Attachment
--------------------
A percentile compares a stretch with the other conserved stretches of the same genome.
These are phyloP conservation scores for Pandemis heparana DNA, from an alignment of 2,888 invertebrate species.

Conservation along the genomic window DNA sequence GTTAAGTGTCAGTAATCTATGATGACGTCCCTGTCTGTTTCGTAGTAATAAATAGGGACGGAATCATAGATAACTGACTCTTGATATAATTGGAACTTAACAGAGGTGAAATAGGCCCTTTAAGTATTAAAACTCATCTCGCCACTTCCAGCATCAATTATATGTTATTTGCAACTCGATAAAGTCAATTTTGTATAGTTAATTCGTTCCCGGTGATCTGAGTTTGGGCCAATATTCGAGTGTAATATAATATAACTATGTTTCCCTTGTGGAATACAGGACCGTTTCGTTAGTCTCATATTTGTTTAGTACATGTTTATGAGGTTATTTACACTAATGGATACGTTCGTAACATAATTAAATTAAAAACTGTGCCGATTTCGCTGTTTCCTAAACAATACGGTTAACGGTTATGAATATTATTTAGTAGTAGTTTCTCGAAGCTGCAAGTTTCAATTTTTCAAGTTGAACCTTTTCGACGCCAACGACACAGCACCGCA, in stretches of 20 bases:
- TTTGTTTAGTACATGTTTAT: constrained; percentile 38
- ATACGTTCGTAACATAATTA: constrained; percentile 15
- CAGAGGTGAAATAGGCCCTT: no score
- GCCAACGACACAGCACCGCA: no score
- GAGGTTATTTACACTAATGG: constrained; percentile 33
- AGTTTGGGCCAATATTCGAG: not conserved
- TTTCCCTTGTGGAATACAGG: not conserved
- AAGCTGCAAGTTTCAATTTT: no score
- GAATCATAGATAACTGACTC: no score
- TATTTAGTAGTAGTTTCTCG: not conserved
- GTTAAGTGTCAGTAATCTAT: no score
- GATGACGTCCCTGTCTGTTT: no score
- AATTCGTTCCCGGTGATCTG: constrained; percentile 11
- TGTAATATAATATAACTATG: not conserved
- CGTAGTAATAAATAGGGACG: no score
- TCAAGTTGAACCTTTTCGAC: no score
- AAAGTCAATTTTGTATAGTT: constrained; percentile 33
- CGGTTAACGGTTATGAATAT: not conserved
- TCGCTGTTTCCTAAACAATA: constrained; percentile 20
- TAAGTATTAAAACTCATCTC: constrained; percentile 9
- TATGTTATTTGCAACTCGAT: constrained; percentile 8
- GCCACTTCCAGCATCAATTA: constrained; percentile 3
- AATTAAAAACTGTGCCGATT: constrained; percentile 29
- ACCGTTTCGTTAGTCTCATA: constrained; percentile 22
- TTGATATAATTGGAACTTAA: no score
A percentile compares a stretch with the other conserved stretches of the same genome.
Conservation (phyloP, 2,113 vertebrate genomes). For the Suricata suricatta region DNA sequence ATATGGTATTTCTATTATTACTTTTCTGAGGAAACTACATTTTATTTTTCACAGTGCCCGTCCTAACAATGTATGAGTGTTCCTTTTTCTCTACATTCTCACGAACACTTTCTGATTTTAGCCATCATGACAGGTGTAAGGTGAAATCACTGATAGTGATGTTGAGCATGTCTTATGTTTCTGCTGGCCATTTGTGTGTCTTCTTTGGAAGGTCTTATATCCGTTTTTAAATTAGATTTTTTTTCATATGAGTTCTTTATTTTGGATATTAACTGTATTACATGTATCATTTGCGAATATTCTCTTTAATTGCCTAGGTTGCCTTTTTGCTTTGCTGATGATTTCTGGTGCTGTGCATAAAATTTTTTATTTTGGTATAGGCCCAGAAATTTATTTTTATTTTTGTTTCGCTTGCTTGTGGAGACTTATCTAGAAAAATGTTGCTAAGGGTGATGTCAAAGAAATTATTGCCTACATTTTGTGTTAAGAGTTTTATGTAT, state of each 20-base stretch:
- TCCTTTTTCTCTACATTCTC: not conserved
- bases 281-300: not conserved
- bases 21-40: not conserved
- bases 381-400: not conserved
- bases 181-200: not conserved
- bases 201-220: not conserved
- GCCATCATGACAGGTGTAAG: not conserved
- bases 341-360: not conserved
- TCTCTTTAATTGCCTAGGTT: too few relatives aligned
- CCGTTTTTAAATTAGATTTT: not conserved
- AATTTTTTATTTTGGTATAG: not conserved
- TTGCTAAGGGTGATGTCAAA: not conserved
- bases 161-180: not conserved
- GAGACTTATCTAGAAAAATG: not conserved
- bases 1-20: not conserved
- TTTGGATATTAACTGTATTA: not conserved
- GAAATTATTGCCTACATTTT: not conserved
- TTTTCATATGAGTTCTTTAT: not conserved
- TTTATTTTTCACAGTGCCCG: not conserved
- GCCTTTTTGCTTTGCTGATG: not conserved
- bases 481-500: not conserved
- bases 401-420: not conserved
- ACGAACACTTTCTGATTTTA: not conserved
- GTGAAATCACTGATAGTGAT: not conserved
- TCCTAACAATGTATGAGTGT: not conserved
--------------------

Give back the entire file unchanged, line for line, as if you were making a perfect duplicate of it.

A percentile compares a stretch with the other conserved stretches of the same genome.
These are phyloP conservation scores for Pandemis heparana DNA, from an alignment of 2,888 invertebrate species.

Conservation along the genomic window DNA sequence GTTAAGTGTCAGTAATCTATGATGACGTCCCTGTCTGTTTCGTAGTAATAAATAGGGACGGAATCATAGATAACTGACTCTTGATATAATTGGAACTTAACAGAGGTGAAATAGGCCCTTTAAGTATTAAAACTCATCTCGCCACTTCCAGCATCAATTATATGTTATTTGCAACTCGATAAAGTCAATTTTGTATAGTTAATTCGTTCCCGGTGATCTGAGTTTGGGCCAATATTCGAGTGTAATATAATATAACTATGTTTCCCTTGTGGAATACAGGACCGTTTCGTTAGTCTCATATTTGTTTAGTACATGTTTATGAGGTTATTTACACTAATGGATACGTTCGTAACATAATTAAATTAAAAACTGTGCCGATTTCGCTGTTTCCTAAACAATACGGTTAACGGTTATGAATATTATTTAGTAGTAGTTTCTCGAAGCTGCAAGTTTCAATTTTTCAAGTTGAACCTTTTCGACGCCAACGACACAGCACCGCA, in stretches of 20 bases:
- TTTGTTTAGTACATGTTTAT: constrained; percentile 38
- ATACGTTCGTAACATAATTA: constrained; percentile 15
- CAGAGGTGAAATAGGCCCTT: no score
- GCCAACGACACAGCACCGCA: no score
- GAGGTTATTTACACTAATGG: constrained; percentile 33
- AGTTTGGGCCAATATTCGAG: not conserved
- TTTCCCTTGTGGAATACAGG: not conserved
- AAGCTGCAAGTTTCAATTTT: no score
- GAATCATAGATAACTGACTC: no score
- TATTTAGTAGTAGTTTCTCG: not conserved
- GTTAAGTGTCAGTAATCTAT: no score
- GATGACGTCCCTGTCTGTTT: no score
- AATTCGTTCCCGGTGATCTG: constrained; percentile 11
- TGTAATATAATATAACTATG: not conserved
- CGTAGTAATAAATAGGGACG: no score
- TCAAGTTGAACCTTTTCGAC: no score
- AAAGTCAATTTTGTATAGTT: constrained; percentile 33
- CGGTTAACGGTTATGAATAT: not conserved
- TCGCTGTTTCCTAAACAATA: constrained; percentile 20
- TAAGTATTAAAACTCATCTC: constrained; percentile 9
- TATGTTATTTGCAACTCGAT: constrained; percentile 8
- GCCACTTCCAGCATCAATTA: constrained; percentile 3
- AATTAAAAACTGTGCCGATT: constrained; percentile 29
- ACCGTTTCGTTAGTCTCATA: constrained; percentile 22
- TTGATATAATTGGAACTTAA: no score
A percentile compares a stretch with the other conserved stretches of the same genome.
Conservation (phyloP, 2,113 vertebrate genomes). For the Suricata suricatta region DNA sequence ATATGGTATTTCTATTATTACTTTTCTGAGGAAACTACATTTTATTTTTCACAGTGCCCGTCCTAACAATGTATGAGTGTTCCTTTTTCTCTACATTCTCACGAACACTTTCTGATTTTAGCCATCATGACAGGTGTAAGGTGAAATCACTGATAGTGATGTTGAGCATGTCTTATGTTTCTGCTGGCCATTTGTGTGTCTTCTTTGGAAGGTCTTATATCCGTTTTTAAATTAGATTTTTTTTCATATGAGTTCTTTATTTTGGATATTAACTGTATTACATGTATCATTTGCGAATATTCTCTTTAATTGCCTAGGTTGCCTTTTTGCTTTGCTGATGATTTCTGGTGCTGTGCATAAAATTTTTTATTTTGGTATAGGCCCAGAAATTTATTTTTATTTTTGTTTCGCTTGCTTGTGGAGACTTATCTAGAAAAATGTTGCTAAGGGTGATGTCAAAGAAATTATTGCCTACATTTTGTGTTAAGAGTTTTATGTAT, state of each 20-base stretch:
- TCCTTTTTCTCTACATTCTC: not conserved
- bases 281-300: not conserved
- bases 21-40: not conserved
- bases 381-400: not conserved
- bases 181-200: not conserved
- bases 201-220: not conserved
- GCCATCATGACAGGTGTAAG: not conserved
- bases 341-360: not conserved
- TCTCTTTAATTGCCTAGGTT: too few relatives aligned
- CCGTTTTTAAATTAGATTTT: not conserved
- AATTTTTTATTTTGGTATAG: not conserved
- TTGCTAAGGGTGATGTCAAA: not conserved
- bases 161-180: not conserved
- GAGACTTATCTAGAAAAATG: not conserved
- bases 1-20: not conserved
- TTTGGATATTAACTGTATTA: not conserved
- GAAATTATTGCCTACATTTT: not conserved
- TTTTCATATGAGTTCTTTAT: not conserved
- TTTATTTTTCACAGTGCCCG: not conserved
- GCCTTTTTGCTTTGCTGATG: not conserved
- bases 481-500: not conserved
- bases 401-420: not conserved
- ACGAACACTTTCTGATTTTA: not conserved
- GTGAAATCACTGATAGTGAT: not conserved
- TCCTAACAATGTATGAGTGT: not conserved